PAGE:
Recipe by Chef John
"This ketchup does come close to those name brands in terms of taste, texture and color. I've never had a tomato paste-based ketchup that I liked, so I decided to cook down crushed tomatoes instead. By using the slow cooker, we take most of the labor out of the process."
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2 (28 ounce) cans
peeled ground tomatoes
distilled white vinegar
1 3/4 teaspoons
finely ground black pepper
Wow! This recipe came out great. I have two little kids and wanted to make a ketchup without high fructose corn syrup, and to use in our homemade BBQ and sloppy joe sauces. It tastes just like the bottled stuff. I skipped the white sugar & put in 1/3 c of honey instead, to make it even less processed. Canned crushed tomatoes made it easier to strain at the end, and the consistency is pretty good. I would skip the added water next time when using the honey. This is a keeper! I'm so excited that I found this recipe & it was so easy using the slow cooker.
I had a variety of different kinds and put them all together. Cut the stem ends off, cut them up and liquefy them, skins, seeds and all. Cooking it in a crockpot for 10 hours, and having to stir every hour pretty much defeats the reason for using a crockpot. I made a batch last night, but cooked it on the stove. You have to pay attention to it, and stir every few minutes, but from the time I started chopping to the time it reduced, it was just over an hour. I did use ground clove, and made a few adjustments, but I can say that it does have a great flavor.
This turned out great! I used minced green onions, garlic, and celery instead of the garlic powder, onion powder, and celery salt. I didn't puree it because I kind of like the chunky consistency. I think next time I will try peeled pureed tomatoes and cut the sugar a bit. All in all, easy and delicious!
This reminds me of really good BBQ sauce! It was very sweet. I would like to also try it with less sugar.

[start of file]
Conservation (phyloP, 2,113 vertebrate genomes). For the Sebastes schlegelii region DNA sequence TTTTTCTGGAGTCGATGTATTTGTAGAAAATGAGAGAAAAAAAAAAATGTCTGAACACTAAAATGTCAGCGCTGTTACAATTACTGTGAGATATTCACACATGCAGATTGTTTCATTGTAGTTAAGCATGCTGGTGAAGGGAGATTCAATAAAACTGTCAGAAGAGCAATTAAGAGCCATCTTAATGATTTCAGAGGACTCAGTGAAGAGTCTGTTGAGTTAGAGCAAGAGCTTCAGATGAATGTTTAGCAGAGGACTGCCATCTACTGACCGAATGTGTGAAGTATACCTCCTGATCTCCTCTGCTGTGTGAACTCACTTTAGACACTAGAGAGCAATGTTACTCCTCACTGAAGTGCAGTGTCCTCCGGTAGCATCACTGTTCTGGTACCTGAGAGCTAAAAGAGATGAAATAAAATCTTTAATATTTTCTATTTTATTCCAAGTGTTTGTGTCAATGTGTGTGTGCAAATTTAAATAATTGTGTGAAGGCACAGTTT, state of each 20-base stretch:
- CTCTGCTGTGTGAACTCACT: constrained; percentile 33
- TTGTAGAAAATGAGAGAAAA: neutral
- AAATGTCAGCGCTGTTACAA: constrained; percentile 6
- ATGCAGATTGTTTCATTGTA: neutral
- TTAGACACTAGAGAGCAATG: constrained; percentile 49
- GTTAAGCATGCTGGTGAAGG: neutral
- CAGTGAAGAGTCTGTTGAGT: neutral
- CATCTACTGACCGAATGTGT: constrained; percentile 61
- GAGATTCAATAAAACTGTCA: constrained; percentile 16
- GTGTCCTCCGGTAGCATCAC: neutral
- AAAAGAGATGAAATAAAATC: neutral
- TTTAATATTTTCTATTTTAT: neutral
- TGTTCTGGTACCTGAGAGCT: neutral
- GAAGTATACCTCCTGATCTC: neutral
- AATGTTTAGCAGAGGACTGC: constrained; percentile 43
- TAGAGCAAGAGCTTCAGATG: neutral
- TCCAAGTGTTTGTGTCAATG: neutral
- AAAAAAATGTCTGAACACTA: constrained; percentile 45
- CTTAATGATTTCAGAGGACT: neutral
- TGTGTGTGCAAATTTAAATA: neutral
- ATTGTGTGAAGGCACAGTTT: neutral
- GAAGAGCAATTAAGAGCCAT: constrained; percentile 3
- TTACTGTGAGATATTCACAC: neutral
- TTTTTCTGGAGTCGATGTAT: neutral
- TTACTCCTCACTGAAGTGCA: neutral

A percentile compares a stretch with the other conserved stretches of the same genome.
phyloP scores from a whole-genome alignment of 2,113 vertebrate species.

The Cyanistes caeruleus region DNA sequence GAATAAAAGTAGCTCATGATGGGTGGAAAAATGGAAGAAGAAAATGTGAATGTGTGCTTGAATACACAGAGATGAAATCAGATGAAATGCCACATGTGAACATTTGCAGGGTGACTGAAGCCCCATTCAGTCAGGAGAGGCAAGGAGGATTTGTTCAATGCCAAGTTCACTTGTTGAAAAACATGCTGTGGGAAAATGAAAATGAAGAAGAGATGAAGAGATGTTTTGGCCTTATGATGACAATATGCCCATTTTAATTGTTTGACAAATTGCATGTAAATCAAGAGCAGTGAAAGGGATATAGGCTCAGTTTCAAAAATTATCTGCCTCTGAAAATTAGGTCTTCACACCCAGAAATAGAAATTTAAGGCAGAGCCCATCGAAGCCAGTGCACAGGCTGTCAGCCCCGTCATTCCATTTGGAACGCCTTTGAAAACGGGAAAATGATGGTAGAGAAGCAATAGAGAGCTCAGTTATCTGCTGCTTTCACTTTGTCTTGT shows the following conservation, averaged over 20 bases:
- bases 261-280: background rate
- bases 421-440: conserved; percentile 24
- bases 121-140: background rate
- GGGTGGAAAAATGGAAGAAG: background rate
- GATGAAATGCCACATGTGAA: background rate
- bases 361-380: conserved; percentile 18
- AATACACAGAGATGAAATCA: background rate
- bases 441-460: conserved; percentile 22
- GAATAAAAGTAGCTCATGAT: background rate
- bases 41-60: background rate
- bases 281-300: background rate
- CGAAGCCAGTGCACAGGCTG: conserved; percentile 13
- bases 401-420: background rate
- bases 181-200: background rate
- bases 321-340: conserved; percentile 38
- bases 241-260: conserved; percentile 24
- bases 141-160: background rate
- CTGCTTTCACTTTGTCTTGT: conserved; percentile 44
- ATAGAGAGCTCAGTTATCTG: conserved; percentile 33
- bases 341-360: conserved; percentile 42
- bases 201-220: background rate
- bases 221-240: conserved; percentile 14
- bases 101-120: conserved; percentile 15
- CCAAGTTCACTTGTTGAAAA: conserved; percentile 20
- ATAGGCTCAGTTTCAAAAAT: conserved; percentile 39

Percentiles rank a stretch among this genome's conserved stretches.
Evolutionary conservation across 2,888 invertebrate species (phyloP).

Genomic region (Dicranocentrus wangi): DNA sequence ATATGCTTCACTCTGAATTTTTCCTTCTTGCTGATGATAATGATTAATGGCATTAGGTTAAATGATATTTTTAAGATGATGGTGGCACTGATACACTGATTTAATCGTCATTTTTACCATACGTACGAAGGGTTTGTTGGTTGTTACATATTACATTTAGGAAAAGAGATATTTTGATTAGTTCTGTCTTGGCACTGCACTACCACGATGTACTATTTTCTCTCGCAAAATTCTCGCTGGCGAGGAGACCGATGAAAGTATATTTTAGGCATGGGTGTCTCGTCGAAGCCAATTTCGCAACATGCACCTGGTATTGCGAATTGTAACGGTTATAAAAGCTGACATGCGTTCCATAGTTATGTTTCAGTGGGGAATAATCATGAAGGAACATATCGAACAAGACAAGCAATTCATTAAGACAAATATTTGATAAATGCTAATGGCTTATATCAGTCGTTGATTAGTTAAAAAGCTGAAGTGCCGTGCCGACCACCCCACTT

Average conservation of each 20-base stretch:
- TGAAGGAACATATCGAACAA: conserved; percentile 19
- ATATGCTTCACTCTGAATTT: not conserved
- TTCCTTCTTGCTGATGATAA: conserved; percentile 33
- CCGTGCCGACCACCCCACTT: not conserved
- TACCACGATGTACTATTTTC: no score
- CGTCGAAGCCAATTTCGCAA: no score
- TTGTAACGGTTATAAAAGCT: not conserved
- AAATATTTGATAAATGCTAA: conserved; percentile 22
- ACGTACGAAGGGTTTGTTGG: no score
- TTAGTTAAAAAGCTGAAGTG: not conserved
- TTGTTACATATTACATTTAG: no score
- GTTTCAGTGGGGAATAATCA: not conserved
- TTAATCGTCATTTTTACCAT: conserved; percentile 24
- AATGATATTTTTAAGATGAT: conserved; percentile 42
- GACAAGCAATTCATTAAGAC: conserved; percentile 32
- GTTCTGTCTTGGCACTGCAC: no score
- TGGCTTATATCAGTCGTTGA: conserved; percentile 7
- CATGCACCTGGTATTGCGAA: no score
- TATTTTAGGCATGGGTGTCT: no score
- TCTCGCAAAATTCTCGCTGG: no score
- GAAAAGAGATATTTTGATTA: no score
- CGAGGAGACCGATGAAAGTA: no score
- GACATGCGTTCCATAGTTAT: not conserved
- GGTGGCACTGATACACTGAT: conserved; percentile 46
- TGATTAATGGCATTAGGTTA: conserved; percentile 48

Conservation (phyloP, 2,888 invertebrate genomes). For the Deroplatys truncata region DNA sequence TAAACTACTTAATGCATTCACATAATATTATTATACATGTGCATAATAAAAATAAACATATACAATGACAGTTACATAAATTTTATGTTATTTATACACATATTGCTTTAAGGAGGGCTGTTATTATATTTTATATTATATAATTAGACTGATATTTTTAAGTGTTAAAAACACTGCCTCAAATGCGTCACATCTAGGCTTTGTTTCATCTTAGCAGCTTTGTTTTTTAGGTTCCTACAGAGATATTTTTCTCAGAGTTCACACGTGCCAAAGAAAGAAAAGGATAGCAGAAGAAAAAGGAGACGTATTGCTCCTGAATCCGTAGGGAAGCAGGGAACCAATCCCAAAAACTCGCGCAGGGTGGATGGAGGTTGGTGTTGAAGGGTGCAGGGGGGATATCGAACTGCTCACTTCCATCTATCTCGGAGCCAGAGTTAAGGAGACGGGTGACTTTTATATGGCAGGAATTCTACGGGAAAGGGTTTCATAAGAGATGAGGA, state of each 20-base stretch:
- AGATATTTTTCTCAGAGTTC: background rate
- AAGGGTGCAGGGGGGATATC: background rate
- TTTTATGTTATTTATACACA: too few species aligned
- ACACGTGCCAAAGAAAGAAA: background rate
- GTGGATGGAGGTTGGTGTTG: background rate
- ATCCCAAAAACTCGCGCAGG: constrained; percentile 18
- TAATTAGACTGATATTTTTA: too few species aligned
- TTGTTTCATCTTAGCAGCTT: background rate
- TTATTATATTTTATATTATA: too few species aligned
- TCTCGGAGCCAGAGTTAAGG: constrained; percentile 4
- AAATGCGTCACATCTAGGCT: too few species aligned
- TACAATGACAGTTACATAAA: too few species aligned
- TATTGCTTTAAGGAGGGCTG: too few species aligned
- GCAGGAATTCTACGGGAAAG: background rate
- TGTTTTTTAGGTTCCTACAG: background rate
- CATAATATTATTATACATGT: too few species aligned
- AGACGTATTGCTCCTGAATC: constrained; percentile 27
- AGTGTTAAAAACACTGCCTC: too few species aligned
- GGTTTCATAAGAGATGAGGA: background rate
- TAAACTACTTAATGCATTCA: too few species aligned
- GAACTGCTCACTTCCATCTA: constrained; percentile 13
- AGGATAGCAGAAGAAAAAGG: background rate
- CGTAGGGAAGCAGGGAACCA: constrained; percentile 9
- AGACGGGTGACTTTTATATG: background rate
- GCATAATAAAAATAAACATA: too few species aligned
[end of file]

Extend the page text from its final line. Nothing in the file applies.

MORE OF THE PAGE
I used a saucepot instead which sped up the cooking process so I don't know what difference that made.
You could get away without peeling the skin and straining the mixture. It would just be chunky if you like that texture.
I have a question ( I have not yet tried this recipe). Could this be made in large amounts and then "canned" in a water bath like other veggies and fruits. I would love to make a big batch of this to keep on my pantry shelves for future use. Thanks for any suggestions.
I do a couple things just a little differently. I made a gallon, and froze the extra. Let me say that my Favorite Ketchup by Far- is the recipe for fermeted ketchup in Nourishing Traditions. It's EASY and tastes better than anything you can fathom when thinking Ketchup. But I hate to cook a fermented food and I needed a cookable Ketchup for BBQ Sauce. So- I made this, and it turned out great- but I carried over some ideas from my favorite Ketchup. To the Gallon I used 1/2 cup Fish Sauce, skipped the clove, and used 1 cup honey in place of 2 cups sugar. I used some red wine and some white wine vinegar (just because it's what I had)- it turned out as good as Heinz, and Almost as good at the Fermented stuff I make from NT. Good stuff- no corn syrup, no junk. Also, if you used strained tomatoes you don't have to strain when you're done. Just put all the ingredients in the crock pot, leave the lid off and it's done in a few hours. Worth it- as long as you make a lot and freeze the extra.
Chef John loved your video! I too am one more fool by making homemade ketchup, and I must say I'm sure glad I did it with your recipe. I used my own homegrown tomatoes, mashed and strained them with my "Sauce Master" so I simply measured 28oz twice (8 cups) then doubled that as I had 30 cups of puree to use up. Spices & seasonings are just right.
Thanks again Chef John! Now at least I can say I've made h/m ketchup lol.
Have not tasted it post-cooking, but it smells and tastes like good ketchup as it is cooking! Just wanted to note that the ingredient list does not include cayenne, yet the directions call for adding cayenne. Perhaps other reviewers have already noted this. I had to guess at the amount.
* Percent Daily Values are based on a 2,000 calorie diet.
Serving Size: 1/48 of a recipe
Servings Per Recipe: 48
Amount Per Serving
Calories from Fat: < 1
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